The interesting marketing psychology is that people are not on Facebook to look to buy products and so ads which sell things stand out as an ad and are not engaging. There really needs to be some kind of entertainment or curiosity value.  Like paid advertorials in print media the goal should be to mix in with the rest of a person’s news feed and not stand out as an advertisement.

To that end I’m going to be pumping a fair bit of money into Facebook over the coming months to test ad campaigns and find viable ways to run an eCommerce business.

 

For software developers there is an unhealthy prevailing belief that being a great programmer is some innate skill that others have. Brilliance with developing code is difficult to train for because it either requires some gift you don’t have or years of on the job experience.  There is a large amount of impostor syndrome within the community which is not healthy or productive.

Of course people who are top developers know that it takes a lot of hard work to understand core concepts. It helps to have a mentor and a solid education and access to training.

There is a tactic to getting better which more programmers should be using.  Deliberate practice is the most critical aspect to improving any craft and programming software is not an exception.  Like playing piano or painting or ceramics there is creativity and technical skill which can be improved on with deliberate practice.

If you want to get better at your craft it is not good enough to simply work on job tasks. For work you typically do something once and then it’s done, there’s few opportunities for repetition and critical evaluation.  If you were learning to play piano and you had a sheet of music the equivalent to developer workflow would be to play through the song once, stopping to go back and fix your mistakes then when you finished you’d put the song away move on to a new song.  Practising piano requires playing the same song hundreds of times, you start by playing and focusing on not making mistakes, when that is accomplished there is still practice at making the song sound good with appropriate pedal usage, tempo and dynamic, and finally when that is good enough you can continue to practice the same song and add your own touches – arpeggios, slurs, delays etc.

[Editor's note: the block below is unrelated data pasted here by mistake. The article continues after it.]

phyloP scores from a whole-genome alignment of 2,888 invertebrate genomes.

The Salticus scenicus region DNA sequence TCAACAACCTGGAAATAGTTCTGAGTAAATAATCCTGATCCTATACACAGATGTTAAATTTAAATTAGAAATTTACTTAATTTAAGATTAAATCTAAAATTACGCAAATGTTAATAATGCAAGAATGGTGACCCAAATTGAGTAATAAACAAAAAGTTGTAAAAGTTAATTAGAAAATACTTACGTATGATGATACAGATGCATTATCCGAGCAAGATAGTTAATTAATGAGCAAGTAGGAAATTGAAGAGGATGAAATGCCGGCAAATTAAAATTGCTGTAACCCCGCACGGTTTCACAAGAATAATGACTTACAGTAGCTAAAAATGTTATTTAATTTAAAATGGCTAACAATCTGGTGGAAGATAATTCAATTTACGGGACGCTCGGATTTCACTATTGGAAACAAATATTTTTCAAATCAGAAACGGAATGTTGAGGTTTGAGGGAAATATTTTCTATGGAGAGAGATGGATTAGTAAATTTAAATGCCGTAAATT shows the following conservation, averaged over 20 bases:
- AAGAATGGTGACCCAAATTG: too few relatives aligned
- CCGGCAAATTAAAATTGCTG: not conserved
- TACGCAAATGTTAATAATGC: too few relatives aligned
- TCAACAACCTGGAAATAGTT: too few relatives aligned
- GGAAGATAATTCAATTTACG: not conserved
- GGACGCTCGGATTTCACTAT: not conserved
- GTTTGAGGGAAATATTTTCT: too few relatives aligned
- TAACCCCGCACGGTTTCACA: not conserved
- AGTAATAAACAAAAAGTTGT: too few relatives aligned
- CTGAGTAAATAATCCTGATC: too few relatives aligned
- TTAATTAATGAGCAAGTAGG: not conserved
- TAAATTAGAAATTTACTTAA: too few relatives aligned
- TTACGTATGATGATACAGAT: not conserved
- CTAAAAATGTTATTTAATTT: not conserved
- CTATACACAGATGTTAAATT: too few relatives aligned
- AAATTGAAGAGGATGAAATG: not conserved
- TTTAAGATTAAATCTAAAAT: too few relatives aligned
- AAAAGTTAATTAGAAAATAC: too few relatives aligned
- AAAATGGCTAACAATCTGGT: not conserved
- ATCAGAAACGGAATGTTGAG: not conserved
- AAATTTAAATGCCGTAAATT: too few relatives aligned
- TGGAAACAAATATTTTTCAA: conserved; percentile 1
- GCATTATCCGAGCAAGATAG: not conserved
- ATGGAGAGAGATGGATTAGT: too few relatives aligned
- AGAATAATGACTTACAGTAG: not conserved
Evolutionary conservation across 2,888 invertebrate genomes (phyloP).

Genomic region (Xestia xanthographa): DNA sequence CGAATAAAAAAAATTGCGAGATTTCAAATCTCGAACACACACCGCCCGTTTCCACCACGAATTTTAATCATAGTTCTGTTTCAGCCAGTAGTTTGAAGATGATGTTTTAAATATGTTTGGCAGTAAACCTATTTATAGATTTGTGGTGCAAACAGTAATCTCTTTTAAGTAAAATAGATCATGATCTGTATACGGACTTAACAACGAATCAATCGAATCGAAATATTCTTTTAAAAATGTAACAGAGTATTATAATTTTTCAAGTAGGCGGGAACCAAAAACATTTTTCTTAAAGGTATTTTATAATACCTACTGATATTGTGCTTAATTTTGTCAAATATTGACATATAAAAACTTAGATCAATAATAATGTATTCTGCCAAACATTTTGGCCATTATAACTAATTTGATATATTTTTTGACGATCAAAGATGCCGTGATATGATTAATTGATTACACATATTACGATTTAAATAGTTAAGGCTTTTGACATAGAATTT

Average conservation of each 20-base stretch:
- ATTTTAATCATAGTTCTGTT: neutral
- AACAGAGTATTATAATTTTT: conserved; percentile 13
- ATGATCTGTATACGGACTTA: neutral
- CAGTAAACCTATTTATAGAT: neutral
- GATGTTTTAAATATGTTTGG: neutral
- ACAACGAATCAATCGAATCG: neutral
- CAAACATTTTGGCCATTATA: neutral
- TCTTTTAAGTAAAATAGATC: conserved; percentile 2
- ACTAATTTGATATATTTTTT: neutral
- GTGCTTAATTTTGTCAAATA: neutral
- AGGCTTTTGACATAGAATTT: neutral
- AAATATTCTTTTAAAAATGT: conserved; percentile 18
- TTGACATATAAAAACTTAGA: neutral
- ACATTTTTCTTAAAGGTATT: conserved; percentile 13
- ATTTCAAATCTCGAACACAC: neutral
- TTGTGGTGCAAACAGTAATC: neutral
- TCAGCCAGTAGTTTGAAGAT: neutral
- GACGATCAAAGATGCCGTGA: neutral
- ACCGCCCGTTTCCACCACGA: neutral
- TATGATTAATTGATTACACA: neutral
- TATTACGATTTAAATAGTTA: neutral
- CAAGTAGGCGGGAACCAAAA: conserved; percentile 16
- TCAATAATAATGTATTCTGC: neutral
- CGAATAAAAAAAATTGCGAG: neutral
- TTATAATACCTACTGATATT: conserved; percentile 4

How many times have you implemented a deck of cards?  Can you write one top to bottom without looking up examples on stack overflow, or querying the documentation or searching through code completion lists? Could you write a deck of cards in a procedural, functional and object oriented styles?  Could you meta program a deck of cards? Could you make a deck that is thread safe? distributed? Web scale? Obfuscated?

Practice. Do it often, and do it deliberately.

Writing code everyday has been an interesting challenge.

In 2015 I started to work towards a long streak on GitHub which eventually capped out at 250 days. The questions I wanted to answer was:

  • Can I apply ‘deliberate practice‘ to programming and get better?
  • Can ‘free coding’ (like free writing) be effective way to push through writers block?
  • How important is memorising to your coding performance?
  • If syntax and API unknowns don’t present bottlenecks to your flow how fast can I translate an idea into code – can it be limited by typing speed?

I started a repository for my daily coding.  It had a simple script to generate a blank file everyday for me to code in and I would try to code something.  Sometimes it would be to explore a new python module, or fiddle with syntax, or challenge myself with a rosetta code example or replicate a previous day’s code from memory.  I wrote dozens of Flask apps, memorised the methods of lots of APIs, and gained a level of confidence with writing Python that I don’t have with any other language.

At the end of the streak I had a repository with hundreds of small scripts.  Only a handful of them were multi-day efforts or had any real value.  The variety of this collection proved to be useful on it’s own too – several times I have referred back to these examples to help with my actual work and to copy/paste snippets from.  Some of them started me down a path of exploration – like calculating the return on investment for solar panels.

Part of what enabled me to maintain this streak as long as I did was a simple script I wrote to check GitHub for daily activity and email me if I hadn’t yet committed any code.  This simple hack was enough of a reminder to keep me focused even when I was otherwise distracted.